• Closure (Harmony and Balance): There is an emphasis on the importance of living in harmony with nature and seeking spiritual balance, which can be seen as a form of closure with the cycles of the natural world.

African Religions (Ifa and others):

  • Cycles: There is an emphasis on the cyclical nature of life, death, and rebirth. Ancestral veneration is a central aspect, recognizing the ongoing presence and influence of ancestors in the lives of the living.

  • Closure: Ancestral ceremonies and rituals are important for closing cycles in African traditional religions. For instance, rites of passage ceremonies like initiations mark significant life transitions, providing a sense of closure and a new beginning.

Vodou (Haiti):

  • Cycles: Vodou is a syncretic religion that incorporates elements of African, Catholic, and indigenous Caribbean beliefs. This belief system sees a cyclical nature of life, death, and rebirth, and places a strong emphasis on ancestor veneration and spirit communication.

  • Closure: In Vodou, ceremonies and rituals play a significant role in closing cycles. For example, a "ritual bath" (bain) or "cleansing" (boule zen) may be performed to purify and bring closure to a specific phase or experience.

Santería (Cuba):

  • Cycles: Santería is a syncretic religion that combines elements of Yoruba spirituality with Catholicism. It recognizes the cyclical nature of life and the importance of maintaining balance and harmony with the natural and spiritual worlds.

  • Closure: Santería ceremonies, such as initiations (receiving one's Guardian Orisha) or spiritual cleansings, are designed to bring closure to negative influences or experiences. These rituals serve to protect and empower individuals on their spiritual journey.

Aboriginal Dreamtime (Australia):

  • Cycles: The Dreamtime is a complex concept that encompasses the past, present, and future. It represents the time of creation and the eternal cycle of existence, where ancestral spirits shaped the world.

  • Closure: The Dreamtime stories provide a sense of origin and belonging for Aboriginal communities. These stories are passed down through generations and are central to understanding one's place in the world. They provide a sense of closure by connecting individuals to their ancestral heritage.

Maori Spirituality (New Zealand):

  • Cycles: Maori spirituality is closely tied to the concept of Whakapapa, which traces genealogy and connections to the natural world. It acknowledges the cyclical nature of life, death, and rebirth, emphasizing the interrelationship of all living things.

  • Closure: Rituals and ceremonies are essential in Maori spirituality. Tangihanga, for instance, is a mourning ceremony that provides a structured process for grieving and saying goodbye to a loved one, facilitating closure and healing for the community.



  • Theme: Existentialism explores the individual's struggle with meaning and purpose in life. Closing a cycle in this context might involve finding or creating meaning in experiences, even in the face of existential challenges.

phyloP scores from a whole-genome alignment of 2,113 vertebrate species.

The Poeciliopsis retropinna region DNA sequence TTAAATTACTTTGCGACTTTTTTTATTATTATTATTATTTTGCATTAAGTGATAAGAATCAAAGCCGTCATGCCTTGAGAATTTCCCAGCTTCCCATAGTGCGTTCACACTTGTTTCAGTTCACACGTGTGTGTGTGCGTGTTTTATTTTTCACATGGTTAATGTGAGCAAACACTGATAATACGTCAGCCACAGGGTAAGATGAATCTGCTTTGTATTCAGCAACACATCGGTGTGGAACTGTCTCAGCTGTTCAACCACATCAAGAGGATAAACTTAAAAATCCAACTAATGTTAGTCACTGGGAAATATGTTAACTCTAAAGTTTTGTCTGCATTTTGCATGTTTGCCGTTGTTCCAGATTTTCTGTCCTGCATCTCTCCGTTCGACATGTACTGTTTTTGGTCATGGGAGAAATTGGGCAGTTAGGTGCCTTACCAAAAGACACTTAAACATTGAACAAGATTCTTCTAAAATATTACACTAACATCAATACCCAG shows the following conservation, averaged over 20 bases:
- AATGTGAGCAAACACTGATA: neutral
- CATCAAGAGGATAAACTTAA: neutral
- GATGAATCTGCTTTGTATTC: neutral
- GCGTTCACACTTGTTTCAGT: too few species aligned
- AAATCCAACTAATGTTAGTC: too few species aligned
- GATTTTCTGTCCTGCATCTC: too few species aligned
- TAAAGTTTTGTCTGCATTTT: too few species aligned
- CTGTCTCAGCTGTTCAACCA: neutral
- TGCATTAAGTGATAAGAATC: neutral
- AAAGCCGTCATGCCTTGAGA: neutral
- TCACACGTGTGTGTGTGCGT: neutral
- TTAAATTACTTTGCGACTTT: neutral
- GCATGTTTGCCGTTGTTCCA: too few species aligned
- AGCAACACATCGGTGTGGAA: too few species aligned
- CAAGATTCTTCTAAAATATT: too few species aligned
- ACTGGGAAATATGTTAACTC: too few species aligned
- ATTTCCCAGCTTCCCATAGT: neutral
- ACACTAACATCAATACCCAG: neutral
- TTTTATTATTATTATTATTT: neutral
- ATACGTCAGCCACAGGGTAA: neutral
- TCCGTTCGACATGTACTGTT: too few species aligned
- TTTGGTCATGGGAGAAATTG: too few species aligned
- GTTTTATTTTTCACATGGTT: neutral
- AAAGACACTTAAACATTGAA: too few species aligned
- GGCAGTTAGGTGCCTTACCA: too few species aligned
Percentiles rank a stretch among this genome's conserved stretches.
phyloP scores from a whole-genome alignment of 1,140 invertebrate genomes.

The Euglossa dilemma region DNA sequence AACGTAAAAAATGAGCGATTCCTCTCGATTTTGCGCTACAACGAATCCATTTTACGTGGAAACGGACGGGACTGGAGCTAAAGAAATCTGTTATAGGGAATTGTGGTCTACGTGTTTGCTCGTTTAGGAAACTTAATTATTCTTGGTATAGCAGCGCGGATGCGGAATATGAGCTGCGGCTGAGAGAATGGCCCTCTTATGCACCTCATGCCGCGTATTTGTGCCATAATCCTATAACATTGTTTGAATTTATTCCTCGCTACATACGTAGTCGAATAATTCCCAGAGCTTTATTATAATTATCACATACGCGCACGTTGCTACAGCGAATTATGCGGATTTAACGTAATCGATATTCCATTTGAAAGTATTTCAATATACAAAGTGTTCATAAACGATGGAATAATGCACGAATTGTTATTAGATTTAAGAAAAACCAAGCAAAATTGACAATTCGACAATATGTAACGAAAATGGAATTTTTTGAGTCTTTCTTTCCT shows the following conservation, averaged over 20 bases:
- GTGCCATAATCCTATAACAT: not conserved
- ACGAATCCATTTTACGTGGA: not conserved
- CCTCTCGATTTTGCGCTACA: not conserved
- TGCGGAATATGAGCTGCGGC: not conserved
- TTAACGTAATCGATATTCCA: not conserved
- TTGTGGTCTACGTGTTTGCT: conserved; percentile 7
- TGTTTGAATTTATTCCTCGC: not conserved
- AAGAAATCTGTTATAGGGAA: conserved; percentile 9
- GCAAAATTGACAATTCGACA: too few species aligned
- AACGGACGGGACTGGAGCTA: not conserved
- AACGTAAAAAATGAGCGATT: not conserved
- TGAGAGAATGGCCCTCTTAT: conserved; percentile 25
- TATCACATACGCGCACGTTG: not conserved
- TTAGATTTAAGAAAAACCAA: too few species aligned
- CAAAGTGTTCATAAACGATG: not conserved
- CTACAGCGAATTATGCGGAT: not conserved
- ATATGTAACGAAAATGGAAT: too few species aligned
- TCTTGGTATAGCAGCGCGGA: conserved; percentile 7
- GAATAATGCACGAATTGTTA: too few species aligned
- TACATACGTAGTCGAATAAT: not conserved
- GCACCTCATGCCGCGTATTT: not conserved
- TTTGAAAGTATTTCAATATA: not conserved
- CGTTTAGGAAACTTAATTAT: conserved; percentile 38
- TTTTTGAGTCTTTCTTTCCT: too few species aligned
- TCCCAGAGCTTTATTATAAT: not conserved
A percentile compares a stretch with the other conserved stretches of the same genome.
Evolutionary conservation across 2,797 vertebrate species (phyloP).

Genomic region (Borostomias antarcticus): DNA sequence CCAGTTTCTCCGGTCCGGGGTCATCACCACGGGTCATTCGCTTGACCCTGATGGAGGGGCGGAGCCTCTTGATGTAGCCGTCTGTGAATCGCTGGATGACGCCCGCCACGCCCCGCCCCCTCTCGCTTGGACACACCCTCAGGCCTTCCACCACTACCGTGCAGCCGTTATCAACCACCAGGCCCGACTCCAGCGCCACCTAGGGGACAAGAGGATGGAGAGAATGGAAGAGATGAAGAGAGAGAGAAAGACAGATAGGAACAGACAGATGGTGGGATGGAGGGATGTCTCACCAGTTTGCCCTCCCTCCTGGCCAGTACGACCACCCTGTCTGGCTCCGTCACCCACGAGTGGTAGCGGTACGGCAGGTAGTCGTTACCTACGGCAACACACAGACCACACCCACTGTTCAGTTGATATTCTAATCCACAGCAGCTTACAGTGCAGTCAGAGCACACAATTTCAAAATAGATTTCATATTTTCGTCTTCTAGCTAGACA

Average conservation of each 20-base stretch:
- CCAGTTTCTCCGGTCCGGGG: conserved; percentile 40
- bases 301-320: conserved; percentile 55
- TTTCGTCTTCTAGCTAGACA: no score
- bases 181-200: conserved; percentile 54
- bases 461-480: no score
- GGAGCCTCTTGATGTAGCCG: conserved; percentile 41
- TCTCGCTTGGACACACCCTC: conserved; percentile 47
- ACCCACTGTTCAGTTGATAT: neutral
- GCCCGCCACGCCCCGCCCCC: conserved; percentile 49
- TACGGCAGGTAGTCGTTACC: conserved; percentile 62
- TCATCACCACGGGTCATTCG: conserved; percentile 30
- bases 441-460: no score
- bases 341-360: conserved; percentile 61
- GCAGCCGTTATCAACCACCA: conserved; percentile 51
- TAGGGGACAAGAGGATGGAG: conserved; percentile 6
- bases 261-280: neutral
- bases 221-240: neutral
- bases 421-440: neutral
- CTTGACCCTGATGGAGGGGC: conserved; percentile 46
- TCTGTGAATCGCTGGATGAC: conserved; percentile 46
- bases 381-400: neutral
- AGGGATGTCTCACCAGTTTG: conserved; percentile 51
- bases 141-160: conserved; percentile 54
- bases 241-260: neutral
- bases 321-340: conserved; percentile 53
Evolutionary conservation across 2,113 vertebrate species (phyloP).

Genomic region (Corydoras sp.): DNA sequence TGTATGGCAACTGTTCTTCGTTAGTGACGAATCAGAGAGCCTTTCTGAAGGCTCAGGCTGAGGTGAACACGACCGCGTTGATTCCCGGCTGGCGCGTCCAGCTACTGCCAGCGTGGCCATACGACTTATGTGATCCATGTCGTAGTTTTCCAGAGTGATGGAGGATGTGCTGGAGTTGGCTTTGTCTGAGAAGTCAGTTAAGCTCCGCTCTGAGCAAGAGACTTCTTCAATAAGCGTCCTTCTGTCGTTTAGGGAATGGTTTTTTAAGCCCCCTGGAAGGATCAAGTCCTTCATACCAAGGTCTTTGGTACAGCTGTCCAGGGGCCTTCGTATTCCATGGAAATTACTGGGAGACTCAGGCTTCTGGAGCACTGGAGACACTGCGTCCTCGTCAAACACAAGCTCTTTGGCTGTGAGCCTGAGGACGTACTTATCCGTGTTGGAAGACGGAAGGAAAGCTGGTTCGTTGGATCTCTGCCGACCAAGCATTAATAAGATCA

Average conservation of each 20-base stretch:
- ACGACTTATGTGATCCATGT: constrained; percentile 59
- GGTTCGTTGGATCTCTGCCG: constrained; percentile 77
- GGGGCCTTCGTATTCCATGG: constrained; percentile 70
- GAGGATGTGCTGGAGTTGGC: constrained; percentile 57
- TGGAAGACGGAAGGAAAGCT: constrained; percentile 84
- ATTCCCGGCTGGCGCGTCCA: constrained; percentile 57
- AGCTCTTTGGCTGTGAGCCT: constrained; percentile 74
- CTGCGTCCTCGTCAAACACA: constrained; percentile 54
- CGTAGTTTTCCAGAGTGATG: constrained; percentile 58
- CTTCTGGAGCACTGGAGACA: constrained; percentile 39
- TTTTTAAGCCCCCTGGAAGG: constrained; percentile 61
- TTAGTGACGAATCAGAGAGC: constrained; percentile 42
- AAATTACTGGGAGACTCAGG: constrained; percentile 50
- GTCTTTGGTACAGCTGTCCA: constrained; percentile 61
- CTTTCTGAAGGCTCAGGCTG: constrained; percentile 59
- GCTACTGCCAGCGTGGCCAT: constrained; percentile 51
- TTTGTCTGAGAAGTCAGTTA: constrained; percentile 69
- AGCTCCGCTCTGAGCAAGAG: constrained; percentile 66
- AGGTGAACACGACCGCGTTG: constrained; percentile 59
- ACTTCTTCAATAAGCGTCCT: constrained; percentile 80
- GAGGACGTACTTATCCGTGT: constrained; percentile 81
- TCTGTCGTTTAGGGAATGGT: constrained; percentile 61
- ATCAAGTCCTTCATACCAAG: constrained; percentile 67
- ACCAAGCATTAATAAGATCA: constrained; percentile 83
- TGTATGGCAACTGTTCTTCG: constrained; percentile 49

• Idea: The existentialist notion of "authenticity" emphasizes being true to oneself and taking responsibility for one's choices, which can be an integral part of closing a cycle.


  • Theme: Stoicism emphasizes acceptance of the natural order and developing inner resilience in the face of life's challenges. Closing a cycle may involve accepting the impermanence of situations and focusing on what is within one's control.

  • Idea: The Stoic concept of "virtue" and living in accordance with reason can guide individuals in finding closure by aligning their actions with their values.

Buddhism (Philosophical Aspects):

  • Theme: Buddhist philosophy addresses suffering and the impermanence of all things. Closing a cycle in this context may involve coming to terms with the transient nature of experiences.

  • Idea: The Buddhist concept of impermanence (Anicca) highlights the importance of letting go and not clinging to attachments, which is fundamental in the process of closure.


Gestalt Psychology:

  • Theme: Gestalt psychology emphasizes holistic perception and the importance of closure in organizing perceptions into meaningful experiences. This can be applied to personal growth and transformation.

  • Idea: Closing a cycle in Gestalt terms might involve integrating fragmented aspects of oneself or experiences into a more complete and cohesive whole.

Positive Psychology:

  • Theme: Positive psychology focuses on strengths, virtues, and optimal functioning. Closing a cycle here may involve reflecting on one's personal growth and strengths gained from experiences.

  • Idea: The concept of "post-traumatic growth" suggests that individuals can experience positive psychological changes following adversity, which can be seen as a form of closure.

Attachment Theory (Psychodynamic):

  • Theme: Attachment theory explores the bonds formed between individuals and how they influence emotional and psychological development. Closing a cycle might involve resolving or finding closure in past attachment experiences.

  • Idea: Secure attachment styles can provide a foundation for healthy closure, as individuals feel confident in exploring and reflecting on their experiences.

Cognitive-Behavioral Therapy (CBT):

  • Theme: CBT focuses on changing maladaptive thought patterns and behaviors. Closing a cycle in CBT terms might involve reframing and integrating past experiences in a more adaptive way.

  • Idea: Cognitive restructuring techniques in CBT can help individuals make sense of past experiences and find closure by changing unhelpful thought patterns.